Now I can change it by Fn+ arrow right but now I need to do it via my shell script


9 Answers 9


adding to what Michał Šrajer says in some cases the brightness may be controlled from /sys/class/backlight/acpi_video0/brightness as is the case with my dell vostro 3400 and my the brightness range is 0-15. You may have to look for other folder in /sys/class if the same path as mine doesnot exit.

  • it works (0-9 for me)
    – RiaD
    Aug 7, 2011 at 17:31
  • See my comment on Michał Šrajer's post below for a way to alias this for easy use.
    – floer32
    Nov 2, 2012 at 12:24
  • How to change it? is not by sudo nano /sys/class/backlight/acpi_video0/brightness ... Dec 27, 2017 at 14:05
  • 2
    for me it was via sudo vim /sys/class/backlight/intel_backlight/brightness
    – Dara Java
    Aug 21, 2018 at 22:11
  • Also, don't forget that instead of viming or nanoing to edit the file, you can simply echo 15 > /sys/class/backlight/intel_backlight/brightness May 17, 2020 at 3:49

In your script you can send the equivalent keystrokes that correspond to Fn+Right Arrow and Fn+Left Arrow i.e. Brightness Up and Down respectively

Install xdotool from the Software Center

Then in your script to increase brightness:

xdotool key XF86MonBrightnessUp

To decrease Brightness

xdotool key XF86MonBrightnessDown
  • 2
    +1, the only non requiring admin privileges
    – enzotib
    Aug 7, 2011 at 20:49
  • So I was able to do this in the terminal in Ubuntu 15.04 with both the MATE and Unity desktops. However, when I bind this to any key combination it does not work. Apr 18, 2015 at 1:03
  • This still works for XFCE on 15.04.
    – Jam
    Dec 11, 2016 at 16:47
  • This still works (for me, at least) for XFCE on 18.04. Yet it doesn't allow to set to a fixed value, only steps up or down. Jun 14, 2018 at 20:32
  • I run lxqt on lubuntu 20_04, what should I write for key? xdotool key XF86MonBrightnessDown does not work.
    – Timo
    May 24, 2021 at 18:23

You could install xbacklight package $sudo apt-get install xbacklight and then if you want to increase the brightness level, type $xbacklight -inc <level in a range of 10 - 100> and vice versa: $xbacklight -dec <level in a range of 10 - 100>.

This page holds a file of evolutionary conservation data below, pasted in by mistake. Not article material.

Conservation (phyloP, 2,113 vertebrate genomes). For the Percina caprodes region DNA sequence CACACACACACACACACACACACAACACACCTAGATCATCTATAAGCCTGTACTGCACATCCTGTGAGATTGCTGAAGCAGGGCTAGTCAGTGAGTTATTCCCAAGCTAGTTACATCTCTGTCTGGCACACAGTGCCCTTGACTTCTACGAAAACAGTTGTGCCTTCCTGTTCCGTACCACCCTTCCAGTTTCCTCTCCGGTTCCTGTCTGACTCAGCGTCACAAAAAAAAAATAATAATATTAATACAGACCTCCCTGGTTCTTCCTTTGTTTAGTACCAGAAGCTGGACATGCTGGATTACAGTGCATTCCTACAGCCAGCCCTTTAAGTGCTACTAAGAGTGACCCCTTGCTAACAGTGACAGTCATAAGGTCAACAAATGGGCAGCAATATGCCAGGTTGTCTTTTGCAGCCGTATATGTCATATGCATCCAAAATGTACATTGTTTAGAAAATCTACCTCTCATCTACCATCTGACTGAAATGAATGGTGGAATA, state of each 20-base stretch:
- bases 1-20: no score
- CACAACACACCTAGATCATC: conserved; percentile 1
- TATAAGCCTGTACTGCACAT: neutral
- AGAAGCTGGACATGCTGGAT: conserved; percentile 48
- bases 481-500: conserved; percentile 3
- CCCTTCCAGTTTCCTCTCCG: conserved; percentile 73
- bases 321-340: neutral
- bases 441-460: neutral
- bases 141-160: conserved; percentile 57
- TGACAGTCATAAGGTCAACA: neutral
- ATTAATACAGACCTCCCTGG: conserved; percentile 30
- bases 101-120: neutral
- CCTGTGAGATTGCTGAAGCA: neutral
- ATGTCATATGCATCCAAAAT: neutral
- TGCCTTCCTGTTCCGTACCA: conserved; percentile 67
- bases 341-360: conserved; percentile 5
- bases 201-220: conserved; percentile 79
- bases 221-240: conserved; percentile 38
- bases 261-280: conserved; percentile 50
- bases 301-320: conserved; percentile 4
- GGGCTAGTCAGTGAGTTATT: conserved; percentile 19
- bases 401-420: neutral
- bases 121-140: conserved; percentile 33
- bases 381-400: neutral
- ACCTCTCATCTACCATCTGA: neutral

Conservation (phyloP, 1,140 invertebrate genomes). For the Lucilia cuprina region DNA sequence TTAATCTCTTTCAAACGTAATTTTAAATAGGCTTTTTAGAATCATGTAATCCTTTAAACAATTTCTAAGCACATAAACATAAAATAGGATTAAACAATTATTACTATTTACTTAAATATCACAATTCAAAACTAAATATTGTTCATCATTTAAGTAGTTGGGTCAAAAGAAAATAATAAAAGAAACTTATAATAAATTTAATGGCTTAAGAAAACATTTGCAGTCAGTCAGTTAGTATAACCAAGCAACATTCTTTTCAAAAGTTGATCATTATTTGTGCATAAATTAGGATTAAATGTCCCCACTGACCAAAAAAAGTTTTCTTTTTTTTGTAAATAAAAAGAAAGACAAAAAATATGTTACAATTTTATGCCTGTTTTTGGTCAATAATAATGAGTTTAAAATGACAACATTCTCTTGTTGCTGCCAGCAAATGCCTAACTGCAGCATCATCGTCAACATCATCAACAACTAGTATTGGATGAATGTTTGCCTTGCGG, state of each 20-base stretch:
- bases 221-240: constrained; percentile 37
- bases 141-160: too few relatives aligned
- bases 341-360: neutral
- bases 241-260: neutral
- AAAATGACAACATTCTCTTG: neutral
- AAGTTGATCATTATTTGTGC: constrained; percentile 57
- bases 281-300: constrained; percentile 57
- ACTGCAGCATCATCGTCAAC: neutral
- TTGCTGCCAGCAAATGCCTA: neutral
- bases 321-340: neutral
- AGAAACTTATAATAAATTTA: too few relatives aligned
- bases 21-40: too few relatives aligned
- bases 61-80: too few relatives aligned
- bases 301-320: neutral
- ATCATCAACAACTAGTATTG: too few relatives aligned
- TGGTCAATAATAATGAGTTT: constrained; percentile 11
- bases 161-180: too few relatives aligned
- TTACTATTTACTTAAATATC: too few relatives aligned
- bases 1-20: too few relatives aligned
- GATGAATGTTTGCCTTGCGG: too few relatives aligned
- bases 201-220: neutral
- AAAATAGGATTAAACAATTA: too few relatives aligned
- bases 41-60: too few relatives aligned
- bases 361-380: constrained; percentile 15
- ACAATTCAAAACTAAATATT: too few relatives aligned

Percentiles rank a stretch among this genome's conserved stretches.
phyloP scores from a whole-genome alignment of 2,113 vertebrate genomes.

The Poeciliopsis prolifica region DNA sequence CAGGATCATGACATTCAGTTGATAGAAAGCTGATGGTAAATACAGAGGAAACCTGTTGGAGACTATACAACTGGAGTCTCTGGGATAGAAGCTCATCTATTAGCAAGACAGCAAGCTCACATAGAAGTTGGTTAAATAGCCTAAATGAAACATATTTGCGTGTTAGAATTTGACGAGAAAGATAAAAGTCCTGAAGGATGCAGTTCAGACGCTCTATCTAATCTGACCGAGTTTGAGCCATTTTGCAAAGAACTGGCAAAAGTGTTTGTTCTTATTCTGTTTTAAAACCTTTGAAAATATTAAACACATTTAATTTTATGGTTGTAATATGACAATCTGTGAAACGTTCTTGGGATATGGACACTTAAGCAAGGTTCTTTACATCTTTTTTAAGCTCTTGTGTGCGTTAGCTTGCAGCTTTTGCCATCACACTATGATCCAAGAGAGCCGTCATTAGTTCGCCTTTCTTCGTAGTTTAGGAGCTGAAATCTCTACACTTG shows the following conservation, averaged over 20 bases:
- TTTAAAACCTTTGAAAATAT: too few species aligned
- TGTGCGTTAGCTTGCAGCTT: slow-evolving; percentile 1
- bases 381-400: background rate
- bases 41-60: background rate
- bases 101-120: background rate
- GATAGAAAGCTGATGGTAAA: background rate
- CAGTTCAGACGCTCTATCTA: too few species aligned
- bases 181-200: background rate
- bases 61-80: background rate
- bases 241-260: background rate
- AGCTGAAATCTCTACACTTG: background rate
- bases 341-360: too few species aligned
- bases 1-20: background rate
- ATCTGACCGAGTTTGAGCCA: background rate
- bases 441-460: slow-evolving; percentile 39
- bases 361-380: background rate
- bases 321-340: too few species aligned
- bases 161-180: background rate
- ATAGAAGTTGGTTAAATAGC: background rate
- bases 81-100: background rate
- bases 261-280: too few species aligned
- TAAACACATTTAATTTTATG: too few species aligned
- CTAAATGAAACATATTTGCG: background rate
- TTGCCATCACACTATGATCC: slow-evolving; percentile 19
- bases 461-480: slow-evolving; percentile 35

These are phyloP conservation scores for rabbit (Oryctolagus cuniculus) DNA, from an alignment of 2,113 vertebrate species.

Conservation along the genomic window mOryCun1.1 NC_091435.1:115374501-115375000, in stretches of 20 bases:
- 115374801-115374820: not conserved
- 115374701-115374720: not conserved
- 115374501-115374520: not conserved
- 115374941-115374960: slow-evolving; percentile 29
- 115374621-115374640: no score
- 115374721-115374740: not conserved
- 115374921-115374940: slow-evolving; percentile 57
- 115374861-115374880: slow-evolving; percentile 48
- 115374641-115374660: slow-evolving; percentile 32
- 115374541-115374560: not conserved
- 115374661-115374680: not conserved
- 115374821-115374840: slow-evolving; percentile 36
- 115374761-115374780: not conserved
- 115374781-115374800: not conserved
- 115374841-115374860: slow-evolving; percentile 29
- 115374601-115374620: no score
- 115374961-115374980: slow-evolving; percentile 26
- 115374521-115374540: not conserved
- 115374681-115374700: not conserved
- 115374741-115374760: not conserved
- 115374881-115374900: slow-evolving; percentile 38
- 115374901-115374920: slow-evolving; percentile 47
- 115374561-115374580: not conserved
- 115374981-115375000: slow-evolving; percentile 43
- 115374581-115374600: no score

Read xbacklight --help to see more options.

  • my notebook keyboard is broken, the external usb one has no key for that. the -dec option works, the -inc dont! but the -set does! so I will just create a simple script, thx!!! Jun 3, 2017 at 3:31
  • Lubuntu 20_04 outputs No outputs have backlight property.
    – Timo
    May 24, 2021 at 18:28


sudo su -c 'echo 30 > /proc/acpi/video/VID/LCD0/brightness'

The path may be different in your system. To list all available call:

find /proc/acpi/video -name 'brightness'

To see possible values for each, just cat the file:

cat /proc/acpi/video/VID/LCD0/brightnes
  • have not /proc/acpi/video/ at all. find /proc/acpi -name 'brightness' prints nothing
    – RiaD
    Aug 7, 2011 at 17:03
  • I think the command is sudo sh -c rather than sudo su -c Aug 7, 2011 at 17:07
  • @sagarchalise: it is more or less the same, su launch a sh
    – enzotib
    Aug 7, 2011 at 20:50
  • 2
    sudo su -c 'echo 4 > /sys/class/backlight/acpi_video0/brightness' worked for me. Using a Samsung laptop and oddly enough the range is 0-7.
    – floer32
    Nov 2, 2012 at 12:09
  • I tried to write a function to call this very easily - wound up with function bri { sudo su -c 'echo $1 > /sys/class/backlight/acpi_video0/brightness';} - but it didn't work for me. So as a substitute, I created aliases bri0 through bri7 which worked -- see here.
    – floer32
    Nov 2, 2012 at 12:22

Install xbacklight it is very light and useful.

sudo apt-get install xbacklight

Then use xbacklight -set 60 where number can varry from 0 to 100.


Ubuntu's default desktop environment, Unity, has set of dbus methods that allow setting/getting brightness without need for sudo access.

Note well, that for this to work, one will need to have DISPLAY=:0 variable declared in the script.

Personally, I use qdbus application , with all the appropriate interface and method names combined into a nice function and store it in .bashrc

{ # change brightness in Unity/ Gnome
qdbus org.gnome.SettingsDaemon.Power\
       org.gnome.SettingsDaemon.Power.Screen.SetPercentage "$1"


Usage of this function would be like :

unityBrightness 50 

, where 50 is the percentage.

Equivalent dbus-send command would be

dbus-send --session --print-reply\
    /org/gnome/SettingsDaemon/Power \
    org.gnome.SettingsDaemon.Power.Screen.SetPercentage uint32:"$1" 
  • Getting Error org.freedesktop.DBus.Error.UnknownMethod: No such method “SetPercentage” :(
    – Rohlik
    Sep 29 at 16:52

If you are using laptop.

You can use this command: sudo setpci -s 00:02.0 F4.B=xx

Which xx is the brightness in hex ranging from 0 (brightest) to FF (no brightness at all). I Use E0 when working on battery.

  • 1
    Do not work, here
    – enzotib
    Aug 7, 2011 at 20:47
  • @enzotib : It works fine with me using 11.04. And I think it is only for a laptop.
    – Binarylife
    Aug 7, 2011 at 20:55
  • Not working in DELL inspiron
    – totti
    Mar 27, 2013 at 6:47
  • 1
    Works on my Acer Aspire One
    – Karthik C
    Jul 7, 2013 at 13:11
  • This is the only one that works for me on a Gateway / Packard Bell.
    – GenericJam
    Feb 20, 2016 at 22:41

Here is a little utility to set brightness from terminal: linux-brightness-binary

Then you can set brightness like this: sudo bright 5 or sudo bright 0

0-15 works for me on Asus UX50V Laptop running Debian 7


On Ubuntu trusty 14.04, this command works fine

sudo su -c 'echo 12 > /sys/class/backlight/acpi_video0/brightness'

You can change the value 12 to any value from 0 to 20

Thanks @Michał Šrajer and @sagarchalise

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